LISA WILKINSON: Minister, good morning to you.

JULIE BISHOP: Good morning, Lisa.

LISA WILKINSON: That is a significant commitment from Malcolm Turnbull - $800 million to help poorer nations on climate change, but as we heard, this is not new money. It is coming from our existing foreign aid budget. Do you know yet which foreign aid projects will suffer as a result?

JULIE BISHOP: No projects will suffer because this is precisely what small island developing nations in the Pacific are asking for. So we provide significant funding to the Pacific; in fact, that's the focus of our aid budget and they are asking us for money to help them deal with natural disasters and the like and so the money that we will be spending is, in fact, money that they've asked to be directed to what's called climate resilience. That is, helping them prepare for natural disasters because the Pacific is one of the most natural disaster prone regions in the world. So we're using our aid budget in a way in which it was intended and that's what Prime Minister Turnbull announced last night in Paris.

LISA WILKINSON: Alright. As you heard from our reporter there, Tom Steinfort, it is being reported in News Corp press this morning that there will be "hell to pay" with significant numbers of Coalition members if the Prime Minister tries to cut emissions any more than the proposed 26 to 28 per cent by 2030. But these numbers don't really reflect what Malcolm Turnbull would like to do if he's re-elected, do they?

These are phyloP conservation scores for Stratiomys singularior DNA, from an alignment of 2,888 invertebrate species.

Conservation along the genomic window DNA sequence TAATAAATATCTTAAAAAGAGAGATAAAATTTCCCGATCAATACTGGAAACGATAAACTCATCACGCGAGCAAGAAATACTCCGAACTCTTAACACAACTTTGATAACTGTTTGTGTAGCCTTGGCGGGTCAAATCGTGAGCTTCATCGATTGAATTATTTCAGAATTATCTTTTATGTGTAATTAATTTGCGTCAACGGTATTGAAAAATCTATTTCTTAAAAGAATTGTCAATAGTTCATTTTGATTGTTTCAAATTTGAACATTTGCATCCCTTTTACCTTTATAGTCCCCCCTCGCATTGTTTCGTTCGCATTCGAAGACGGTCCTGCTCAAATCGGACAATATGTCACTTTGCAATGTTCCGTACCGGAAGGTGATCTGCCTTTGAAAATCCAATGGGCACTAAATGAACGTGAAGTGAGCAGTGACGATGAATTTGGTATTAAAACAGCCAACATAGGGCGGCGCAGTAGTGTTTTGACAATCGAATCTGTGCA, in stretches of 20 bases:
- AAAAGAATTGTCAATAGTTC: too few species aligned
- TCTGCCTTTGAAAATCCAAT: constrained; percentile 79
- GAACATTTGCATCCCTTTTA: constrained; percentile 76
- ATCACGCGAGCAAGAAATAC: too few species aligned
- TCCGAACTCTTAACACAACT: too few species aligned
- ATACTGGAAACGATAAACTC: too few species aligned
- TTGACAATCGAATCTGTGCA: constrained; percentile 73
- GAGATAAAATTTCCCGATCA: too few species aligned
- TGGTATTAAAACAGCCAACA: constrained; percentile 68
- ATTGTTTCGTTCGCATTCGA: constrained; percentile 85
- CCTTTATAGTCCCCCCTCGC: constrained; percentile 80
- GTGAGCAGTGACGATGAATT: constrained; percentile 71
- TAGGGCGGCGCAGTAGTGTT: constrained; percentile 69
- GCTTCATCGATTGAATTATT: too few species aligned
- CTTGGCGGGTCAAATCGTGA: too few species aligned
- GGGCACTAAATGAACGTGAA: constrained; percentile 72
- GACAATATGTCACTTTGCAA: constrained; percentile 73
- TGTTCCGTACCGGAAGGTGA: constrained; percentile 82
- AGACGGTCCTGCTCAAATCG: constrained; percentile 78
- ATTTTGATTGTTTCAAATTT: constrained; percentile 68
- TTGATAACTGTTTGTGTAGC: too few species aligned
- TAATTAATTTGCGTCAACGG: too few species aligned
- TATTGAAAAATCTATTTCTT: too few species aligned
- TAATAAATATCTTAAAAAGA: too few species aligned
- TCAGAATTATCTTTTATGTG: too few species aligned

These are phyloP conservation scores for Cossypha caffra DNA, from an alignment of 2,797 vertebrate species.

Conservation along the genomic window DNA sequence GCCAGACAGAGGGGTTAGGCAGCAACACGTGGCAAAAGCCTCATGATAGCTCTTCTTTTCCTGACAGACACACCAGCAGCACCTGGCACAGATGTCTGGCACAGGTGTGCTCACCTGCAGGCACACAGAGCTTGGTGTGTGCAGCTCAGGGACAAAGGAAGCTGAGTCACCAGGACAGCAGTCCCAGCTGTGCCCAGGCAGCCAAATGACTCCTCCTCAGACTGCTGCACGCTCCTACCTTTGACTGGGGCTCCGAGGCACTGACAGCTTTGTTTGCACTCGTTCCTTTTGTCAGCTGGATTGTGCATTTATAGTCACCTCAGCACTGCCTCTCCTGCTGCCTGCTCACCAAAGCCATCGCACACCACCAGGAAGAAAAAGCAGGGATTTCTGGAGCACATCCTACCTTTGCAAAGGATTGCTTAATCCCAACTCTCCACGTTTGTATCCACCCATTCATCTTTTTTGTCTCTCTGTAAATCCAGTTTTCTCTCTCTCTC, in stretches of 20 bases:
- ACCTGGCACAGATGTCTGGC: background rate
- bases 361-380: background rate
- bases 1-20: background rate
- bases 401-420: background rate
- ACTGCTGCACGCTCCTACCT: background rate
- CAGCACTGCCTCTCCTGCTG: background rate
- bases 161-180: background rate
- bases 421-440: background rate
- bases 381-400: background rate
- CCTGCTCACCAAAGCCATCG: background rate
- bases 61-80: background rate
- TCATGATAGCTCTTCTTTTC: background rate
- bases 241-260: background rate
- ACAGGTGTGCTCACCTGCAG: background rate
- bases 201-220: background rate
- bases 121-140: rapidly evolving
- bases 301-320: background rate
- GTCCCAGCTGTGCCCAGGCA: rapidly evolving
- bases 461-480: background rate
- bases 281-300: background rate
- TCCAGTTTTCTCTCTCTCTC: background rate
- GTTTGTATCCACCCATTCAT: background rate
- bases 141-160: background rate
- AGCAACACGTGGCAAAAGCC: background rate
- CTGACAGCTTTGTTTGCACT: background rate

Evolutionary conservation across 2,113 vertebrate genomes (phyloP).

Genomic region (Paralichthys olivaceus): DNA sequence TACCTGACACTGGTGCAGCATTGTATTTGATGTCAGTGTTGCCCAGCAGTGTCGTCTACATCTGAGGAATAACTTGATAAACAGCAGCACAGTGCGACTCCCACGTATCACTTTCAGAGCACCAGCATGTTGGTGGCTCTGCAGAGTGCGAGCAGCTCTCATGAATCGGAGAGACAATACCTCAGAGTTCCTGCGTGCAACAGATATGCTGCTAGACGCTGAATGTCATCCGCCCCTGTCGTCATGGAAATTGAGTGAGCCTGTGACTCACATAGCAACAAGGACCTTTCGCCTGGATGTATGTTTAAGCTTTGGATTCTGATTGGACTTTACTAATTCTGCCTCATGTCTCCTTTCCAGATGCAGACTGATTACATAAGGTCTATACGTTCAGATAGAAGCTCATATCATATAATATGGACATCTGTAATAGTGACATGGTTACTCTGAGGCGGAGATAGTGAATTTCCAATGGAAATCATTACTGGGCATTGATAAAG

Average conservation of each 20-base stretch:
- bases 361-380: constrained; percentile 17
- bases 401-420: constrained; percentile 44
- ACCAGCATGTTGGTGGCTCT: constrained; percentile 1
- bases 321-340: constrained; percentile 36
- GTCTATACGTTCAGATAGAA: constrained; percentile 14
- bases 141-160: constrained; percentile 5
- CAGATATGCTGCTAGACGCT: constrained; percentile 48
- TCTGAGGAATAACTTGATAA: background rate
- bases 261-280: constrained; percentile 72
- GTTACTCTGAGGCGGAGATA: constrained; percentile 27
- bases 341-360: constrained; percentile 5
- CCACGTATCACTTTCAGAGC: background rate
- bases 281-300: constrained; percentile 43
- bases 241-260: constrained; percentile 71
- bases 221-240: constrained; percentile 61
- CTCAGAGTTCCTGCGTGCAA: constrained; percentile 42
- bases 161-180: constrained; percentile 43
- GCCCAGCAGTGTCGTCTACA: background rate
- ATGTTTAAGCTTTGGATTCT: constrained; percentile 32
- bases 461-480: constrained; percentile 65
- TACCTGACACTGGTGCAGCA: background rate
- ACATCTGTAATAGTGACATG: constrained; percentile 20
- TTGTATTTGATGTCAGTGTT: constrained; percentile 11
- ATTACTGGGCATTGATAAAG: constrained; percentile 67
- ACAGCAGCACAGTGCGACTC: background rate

JULIE BISHOP: No, that's not right. These targets were set by the Cabinet of which Malcolm Turnbull was a member. They were set in August at 26 to 28 per cent. They were taken to the Party Room, that's the mandate that I have when I go to Paris next week. The targets are not being renegotiated at Paris. About 180 countries have put forward their targets. Australia has put forward an achievable target of 26 to 28 per cent reduction in our contribution to global greenhouse gas emissions by 2030. So that's not up for negotiation.

LISA WILKINSON: Alright. Well, moving on to some tragic news of two bodies found in a burnt out van belonging to missing Western Australian men Adam Coleman and Dean Lucas in Mexico. Minister, what's the latest information that you have about the fate of these men?

JULIE BISHOP: Well, we do have very grave concerns for their fate. When it was revealed some days ago that they were missing, our consular authorities have been in touch with the authorities in the United States. Our consular staff have been working around the clock to determine their whereabouts. A vehicle registered in the name of one of the Western Australian men has been located. There are human remains and these are yet to be formally identified. We are working closely with the family, keeping the family informed of whatever we know and I understand that family members, a partner, will be travelling to the United States and then to Mexico to help with the identification.

LISA WILKINSON: How hard is it if it does turn out to be these two missing Australian men, how hard is it going to be to get real answers in a place like Mexico?

JULIE BISHOP: Well clearly we're already working with the law enforcement authorities in Mexico. I've not had any reports of any difficulties at this point. We are working very closely with them, but our thoughts are with the families and friends of those two men who have been missing for some time, but I do hold very grave concerns for their fate.

LISA WILKINSON: Alright. Well, back home and Tony Abbott is again speaking out about being dumped as Prime Minister and he's not holding back. He's told Fairfax he blames well executed white-anting within the party for the collapse of his leadership. Is he right?